The opinion of the court was delivered by: Surrick, J.
Presently before the Court are Defendant Oxford Law, LLC's Motion to Dismiss Plaintiff's Amended Complaint (ECF No. 7) and Defendant Larry Weil's Motion to Dismiss Plaintiff's Amended Complaint (ECF No. 8). For the following reasons, Defendants' Motions will be denied.
On November 22, 2011, Plaintiff Mary Beckworth filed a Complaint against Defendant Law Office of Thomas Landis, LLC ("Landis Law"), alleging violation of the Pennsylvania Fair Credit Extension Uniformity Act ("PFCEUA") (Count I), violation of the Pennsylvania Unfair Trade Practices and Consumer Protection Law ("PUTPCPL") (Count II), and violation of the federal Fair Debt Collection Practices Act ("FDCPA") (Count III). (Compl., ECF No. 1.) On January 24, 2012, Plaintiff filed a First Amended Complaint, in which she added Oxford Law, LLC and Larry Weil as defendants. (Am. Compl., ECF No. 2.) On January 26, 2012, attorney Thomas Landis, acting "pro se," filed on behalf of Landis Law*fn1 an Answer to the original Complaint.*fn2 (Landis Law Answer, ECF No. 3.) In its answer, Landis Law denied all allegations of the original Complaint. (Id.)*fn3 On March 6, 2012, Defendant Oxford Law, LLC ("Oxford Law") and Defendant Larry Weil each filed a Motion to Dismiss Plaintiff's Amended Complaint, pursuant to Federal Rule of Civil Procedure 12(b)(6). (Oxford Mot., ECF No. 7; Weil Mot., ECF No. 8.) On March 27, 2012, Plaintiff filed Responses opposing each of those Motions. (Pl.'s Resp. to Oxford, ECF No. 9; Pl.'s Resp. to Weil, ECF No. 10.)
B. Plaintiff's Allegations*fn4
Plaintiff is an individual residing in Louisiana. (Am. Compl. ¶ 3.) At all relevant times, Oxford Law was a company that was in the business of collecting debts. (Id. at ¶ 5.) Its principal place of business is located in Bucks County, Pennsylvania. (Id.) At all relevant times, Weil was President of Oxford Law. (Id. at ¶ 6.) As President, Weil was responsible for the overall success of the company. He exercised control over the affairs of Oxford Law's debt collection business; was "regularly engaged, albeit more often indirectly than directly, in the collection of debts through his involvement in Defendant Oxford'[s] affairs"; and "continued to play a key role in maintaining and expanding Defendant Oxford'[s] debt collection activities." (Id.)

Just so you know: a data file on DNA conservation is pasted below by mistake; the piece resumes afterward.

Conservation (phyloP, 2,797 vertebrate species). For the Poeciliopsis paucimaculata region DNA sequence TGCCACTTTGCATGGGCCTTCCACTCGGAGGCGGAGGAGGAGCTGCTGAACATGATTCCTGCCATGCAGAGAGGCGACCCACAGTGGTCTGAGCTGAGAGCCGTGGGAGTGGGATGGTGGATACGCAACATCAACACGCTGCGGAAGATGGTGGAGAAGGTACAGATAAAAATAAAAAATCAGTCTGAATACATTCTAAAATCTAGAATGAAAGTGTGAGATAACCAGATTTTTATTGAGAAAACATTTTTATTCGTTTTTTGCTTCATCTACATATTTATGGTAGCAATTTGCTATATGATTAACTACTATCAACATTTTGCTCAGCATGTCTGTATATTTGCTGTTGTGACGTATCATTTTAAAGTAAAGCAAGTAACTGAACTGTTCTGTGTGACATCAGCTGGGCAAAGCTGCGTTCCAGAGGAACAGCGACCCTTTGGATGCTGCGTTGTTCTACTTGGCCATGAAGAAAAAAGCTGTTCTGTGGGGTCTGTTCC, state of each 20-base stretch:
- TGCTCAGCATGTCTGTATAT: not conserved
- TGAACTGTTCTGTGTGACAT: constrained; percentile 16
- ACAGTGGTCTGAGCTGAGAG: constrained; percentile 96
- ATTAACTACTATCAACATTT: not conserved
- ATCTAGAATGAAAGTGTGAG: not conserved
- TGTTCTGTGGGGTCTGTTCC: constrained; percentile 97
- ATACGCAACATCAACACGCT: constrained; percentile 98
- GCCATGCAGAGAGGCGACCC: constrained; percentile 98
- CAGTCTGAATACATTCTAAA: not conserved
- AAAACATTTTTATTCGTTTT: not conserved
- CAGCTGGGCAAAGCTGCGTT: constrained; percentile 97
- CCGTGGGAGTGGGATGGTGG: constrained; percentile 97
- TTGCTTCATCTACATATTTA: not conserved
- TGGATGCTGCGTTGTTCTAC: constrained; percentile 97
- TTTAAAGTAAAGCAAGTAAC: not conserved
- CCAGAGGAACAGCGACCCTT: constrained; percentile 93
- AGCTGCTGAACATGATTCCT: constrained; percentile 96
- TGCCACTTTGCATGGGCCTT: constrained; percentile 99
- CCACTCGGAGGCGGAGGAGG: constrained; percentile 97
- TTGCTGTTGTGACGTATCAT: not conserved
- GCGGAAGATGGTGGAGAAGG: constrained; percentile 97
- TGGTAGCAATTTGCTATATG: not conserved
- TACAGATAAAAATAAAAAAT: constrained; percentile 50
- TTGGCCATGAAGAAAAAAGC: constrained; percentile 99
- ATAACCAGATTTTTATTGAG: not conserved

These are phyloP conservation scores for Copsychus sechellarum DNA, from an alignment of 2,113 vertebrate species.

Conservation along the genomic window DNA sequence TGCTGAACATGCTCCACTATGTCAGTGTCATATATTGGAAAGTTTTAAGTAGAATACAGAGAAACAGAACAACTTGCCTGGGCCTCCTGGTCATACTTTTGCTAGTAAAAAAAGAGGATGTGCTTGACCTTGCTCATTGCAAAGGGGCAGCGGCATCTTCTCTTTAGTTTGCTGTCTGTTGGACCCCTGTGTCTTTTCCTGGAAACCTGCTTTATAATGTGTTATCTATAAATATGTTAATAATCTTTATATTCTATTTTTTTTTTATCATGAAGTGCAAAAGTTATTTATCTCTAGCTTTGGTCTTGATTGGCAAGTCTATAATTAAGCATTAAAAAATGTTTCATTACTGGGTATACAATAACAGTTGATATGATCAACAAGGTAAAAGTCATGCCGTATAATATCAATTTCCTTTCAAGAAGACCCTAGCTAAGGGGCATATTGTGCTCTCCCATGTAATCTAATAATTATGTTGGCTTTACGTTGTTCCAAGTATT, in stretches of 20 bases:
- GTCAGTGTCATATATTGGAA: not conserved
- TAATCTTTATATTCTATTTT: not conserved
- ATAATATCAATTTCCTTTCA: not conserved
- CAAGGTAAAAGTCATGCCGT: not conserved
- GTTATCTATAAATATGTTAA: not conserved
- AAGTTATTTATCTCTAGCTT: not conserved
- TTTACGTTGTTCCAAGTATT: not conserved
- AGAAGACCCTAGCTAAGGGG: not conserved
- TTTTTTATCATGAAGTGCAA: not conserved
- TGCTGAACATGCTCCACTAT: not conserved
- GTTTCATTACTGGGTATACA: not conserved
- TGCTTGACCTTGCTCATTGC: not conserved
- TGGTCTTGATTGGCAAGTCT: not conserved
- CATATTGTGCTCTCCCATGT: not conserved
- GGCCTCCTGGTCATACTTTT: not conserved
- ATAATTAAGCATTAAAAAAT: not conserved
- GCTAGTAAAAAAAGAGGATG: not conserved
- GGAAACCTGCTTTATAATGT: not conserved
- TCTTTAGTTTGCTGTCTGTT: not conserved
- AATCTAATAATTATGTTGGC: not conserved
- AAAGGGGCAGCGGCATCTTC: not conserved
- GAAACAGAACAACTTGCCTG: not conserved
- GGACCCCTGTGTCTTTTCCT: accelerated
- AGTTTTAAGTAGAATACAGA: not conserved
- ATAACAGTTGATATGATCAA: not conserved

At various times before the filing of the Complaint in this action, Defendants,*fn5 "by use of the mails and telephone," contacted Plaintiff in an attempt to collect an alleged outstanding debt. (Am. Compl. ¶¶ 5-6, 10.)*fn6 Defendants contacted Plaintiff's mother, Mary Peacock, by telephone in an attempt to collect an alleged debt owed by Plaintiff and "for purposes beyond obtaining location information." (Am. Compl. ¶ 12.) They disclosed to Peacock "the existence of the alleged debt owed by Plaintiff and the true identity of Defendant without being expressly requested." (Id. at ¶ 13.) On several occasions, they threatened that failure to pay the alleged debt would result in the seizure and garnishment of Plaintiff's wages or property. (Id. at ¶ 14.) Based on these facts, Plaintiff asserts (1) violation of the PFCEUA (Count I), (2) violation of the PUTPCPL (Count II), and (3) violation of the FDCPA (Count III). (Id. at ¶¶ 16-30.) Plaintiff seeks a declaratory judgment that Defendants' conduct violated the FDCPA, as well as damages, including actual damages, treble damages and statutory damages, and costs and reasonable attorneys' fees. (Id. at ¶¶ 22, 26, 30.)